The story of the Pyjama Girl murder near Splitters Creek more than seven decades ago has been brought to Albury's MAMA Museum in art form.
The gruesome murder of Linda Agostini in 1934 has been depicted in a series of paintings by Sydney artist Elizabeth Rankin and opens at the museum on Thursday.
And it was Ms Rankin's experience with the case as an eight-year-old girl at the Sydney Royal Easter Show in the 1950s which has come to life in her artwork.
Ms Rankin said it was the way NSW Police presented the gory details and evidence from the case alongside May the 'Fat Lady', contortionists, farm animals and rows of show bags which piqued her interest.
"It really is about my interpretation of the case when I first came across it at the show and how it was presented to me," she said.
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"It is a story about domestic violence, it is incredibly terrifying but because it is so historic there is something very powerful about telling her story."
Ms Rankin said for people who find the art "confronting" to have an open mind.
"I would say to see it as someones memories of it," she said.
"It is my interpretation of it as a child but also a reflection on that as an adult."
Ms Rankin said despite there being "some theories" about the circumstances around the murder and whether it was "police corruption" or not, the exhibition is a reflection of her understanding.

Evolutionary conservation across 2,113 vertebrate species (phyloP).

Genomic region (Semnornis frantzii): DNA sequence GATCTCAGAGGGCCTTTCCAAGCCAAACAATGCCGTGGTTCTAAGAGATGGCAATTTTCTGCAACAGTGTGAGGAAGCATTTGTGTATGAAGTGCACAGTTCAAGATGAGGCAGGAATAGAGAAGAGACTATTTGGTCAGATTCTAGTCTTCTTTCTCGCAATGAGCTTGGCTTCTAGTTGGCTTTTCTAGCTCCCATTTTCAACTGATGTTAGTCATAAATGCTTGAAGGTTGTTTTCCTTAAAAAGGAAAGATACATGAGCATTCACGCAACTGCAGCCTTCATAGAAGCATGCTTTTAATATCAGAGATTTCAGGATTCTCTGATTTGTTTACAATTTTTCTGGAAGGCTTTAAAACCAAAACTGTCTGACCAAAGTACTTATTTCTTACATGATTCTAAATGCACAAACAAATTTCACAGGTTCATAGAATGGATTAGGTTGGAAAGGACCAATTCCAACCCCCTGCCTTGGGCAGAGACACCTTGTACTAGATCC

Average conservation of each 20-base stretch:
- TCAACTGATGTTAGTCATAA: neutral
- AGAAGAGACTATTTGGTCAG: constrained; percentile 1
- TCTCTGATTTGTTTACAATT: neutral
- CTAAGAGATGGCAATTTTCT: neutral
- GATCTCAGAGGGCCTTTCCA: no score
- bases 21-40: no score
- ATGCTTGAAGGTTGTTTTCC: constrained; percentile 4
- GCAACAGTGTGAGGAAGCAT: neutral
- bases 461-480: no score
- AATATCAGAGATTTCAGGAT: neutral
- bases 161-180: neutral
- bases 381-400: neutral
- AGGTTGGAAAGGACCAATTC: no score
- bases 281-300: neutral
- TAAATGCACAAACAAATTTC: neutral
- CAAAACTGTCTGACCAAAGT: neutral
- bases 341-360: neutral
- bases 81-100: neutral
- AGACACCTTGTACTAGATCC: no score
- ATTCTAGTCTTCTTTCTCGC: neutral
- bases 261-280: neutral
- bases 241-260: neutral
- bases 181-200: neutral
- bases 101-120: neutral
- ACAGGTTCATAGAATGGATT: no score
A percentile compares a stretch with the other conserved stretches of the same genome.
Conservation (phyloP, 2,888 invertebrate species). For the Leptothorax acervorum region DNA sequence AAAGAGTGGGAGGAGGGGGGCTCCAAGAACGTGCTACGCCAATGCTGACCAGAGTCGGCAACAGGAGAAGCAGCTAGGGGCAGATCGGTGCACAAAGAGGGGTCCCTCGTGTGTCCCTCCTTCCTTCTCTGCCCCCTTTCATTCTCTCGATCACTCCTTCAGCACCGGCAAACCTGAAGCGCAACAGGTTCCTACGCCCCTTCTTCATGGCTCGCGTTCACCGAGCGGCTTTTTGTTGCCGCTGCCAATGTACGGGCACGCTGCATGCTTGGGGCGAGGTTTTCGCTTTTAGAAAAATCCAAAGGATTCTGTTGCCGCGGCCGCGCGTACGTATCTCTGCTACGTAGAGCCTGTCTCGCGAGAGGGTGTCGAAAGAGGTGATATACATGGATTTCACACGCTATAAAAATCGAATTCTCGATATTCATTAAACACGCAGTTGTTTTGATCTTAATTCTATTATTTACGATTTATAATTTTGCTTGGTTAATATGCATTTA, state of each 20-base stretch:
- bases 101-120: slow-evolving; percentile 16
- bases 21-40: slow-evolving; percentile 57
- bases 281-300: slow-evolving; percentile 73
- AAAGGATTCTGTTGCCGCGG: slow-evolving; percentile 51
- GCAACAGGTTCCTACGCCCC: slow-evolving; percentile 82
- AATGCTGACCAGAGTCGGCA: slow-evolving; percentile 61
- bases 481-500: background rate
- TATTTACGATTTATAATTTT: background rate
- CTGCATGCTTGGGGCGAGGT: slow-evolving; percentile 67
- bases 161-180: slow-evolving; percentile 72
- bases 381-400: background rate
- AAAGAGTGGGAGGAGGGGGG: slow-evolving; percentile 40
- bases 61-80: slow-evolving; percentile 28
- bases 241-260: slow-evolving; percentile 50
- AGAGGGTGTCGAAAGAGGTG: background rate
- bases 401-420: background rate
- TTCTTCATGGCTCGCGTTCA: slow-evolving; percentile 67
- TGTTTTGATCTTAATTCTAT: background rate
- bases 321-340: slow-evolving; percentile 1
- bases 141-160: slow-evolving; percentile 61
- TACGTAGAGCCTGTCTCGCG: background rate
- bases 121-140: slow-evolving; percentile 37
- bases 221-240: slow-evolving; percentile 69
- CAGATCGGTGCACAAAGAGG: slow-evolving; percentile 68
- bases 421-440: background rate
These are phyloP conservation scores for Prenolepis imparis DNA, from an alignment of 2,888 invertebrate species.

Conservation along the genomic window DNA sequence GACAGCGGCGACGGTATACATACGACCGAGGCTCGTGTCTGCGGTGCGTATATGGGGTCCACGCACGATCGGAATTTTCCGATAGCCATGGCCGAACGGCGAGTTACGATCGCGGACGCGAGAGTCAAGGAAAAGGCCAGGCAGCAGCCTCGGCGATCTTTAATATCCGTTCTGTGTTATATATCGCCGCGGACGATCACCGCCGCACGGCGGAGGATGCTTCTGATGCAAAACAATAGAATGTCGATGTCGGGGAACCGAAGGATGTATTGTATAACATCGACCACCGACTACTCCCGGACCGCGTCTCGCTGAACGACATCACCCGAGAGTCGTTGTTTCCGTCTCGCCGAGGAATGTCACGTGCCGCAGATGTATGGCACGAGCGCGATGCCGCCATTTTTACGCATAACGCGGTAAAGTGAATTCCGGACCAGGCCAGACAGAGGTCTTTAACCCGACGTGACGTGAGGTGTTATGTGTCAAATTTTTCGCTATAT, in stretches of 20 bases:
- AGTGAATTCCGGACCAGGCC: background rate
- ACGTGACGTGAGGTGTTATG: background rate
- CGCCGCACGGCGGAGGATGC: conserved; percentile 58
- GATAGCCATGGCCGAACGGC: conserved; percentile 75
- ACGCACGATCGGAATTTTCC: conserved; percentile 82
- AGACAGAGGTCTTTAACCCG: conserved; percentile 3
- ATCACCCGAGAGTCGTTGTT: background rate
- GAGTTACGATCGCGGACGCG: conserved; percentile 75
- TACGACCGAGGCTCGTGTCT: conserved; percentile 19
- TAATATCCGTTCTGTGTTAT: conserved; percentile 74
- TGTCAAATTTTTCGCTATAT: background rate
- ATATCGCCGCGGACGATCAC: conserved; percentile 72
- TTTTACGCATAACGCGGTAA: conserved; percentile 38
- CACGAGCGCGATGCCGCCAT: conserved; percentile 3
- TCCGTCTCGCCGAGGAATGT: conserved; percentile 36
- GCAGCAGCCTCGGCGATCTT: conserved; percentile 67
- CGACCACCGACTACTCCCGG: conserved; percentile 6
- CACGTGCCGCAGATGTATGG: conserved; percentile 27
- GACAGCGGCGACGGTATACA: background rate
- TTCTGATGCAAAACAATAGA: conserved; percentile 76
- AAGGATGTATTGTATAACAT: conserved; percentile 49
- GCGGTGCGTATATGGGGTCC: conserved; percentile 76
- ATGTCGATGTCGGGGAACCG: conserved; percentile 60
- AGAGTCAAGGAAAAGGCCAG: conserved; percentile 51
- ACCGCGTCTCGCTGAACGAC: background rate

"It is just how you view it - all sorts of explanations were given all sorts of theories were thrown around but this is the one that I understand to have happened," she said.
Portraits of Linda and her husband, who was convicted of her murder, sit side-by-side in the exhibition as centerpieces to the story.
And Ms Rankin said the oil paintings tell the story about how she was identified through her dental records but also put on show with farm animals at the Royal Easter Show.
"It is this putting a dead body on show which really stuck with me," she said.
"I hope people come and see it, even if people in the area know the story or were around when it happened it is just a different way or portraying a story."
In September 1934, the body of a young woman was found in a storm water drain on the outskirts of Albury near Splitters Creek.
She was badly disfigured and wearing distinctive yellow silk pyjamas.
Her body was unable to be identified, so it was preserved and put on display at Sydney University in the hope someone would be able to identify her.
Ten years later, dental records were used to identify the victim as missing Sydney woman Linda Agostini.
Linda's husband, Antonio Agostini, was charged for her manslaughter in 1944, serving four of his six year sentence before being deported to Italy.
Pyjama Girl was selected as one of six exhibitions to came through MAMA's 2018 open call process and opens on Thursday.
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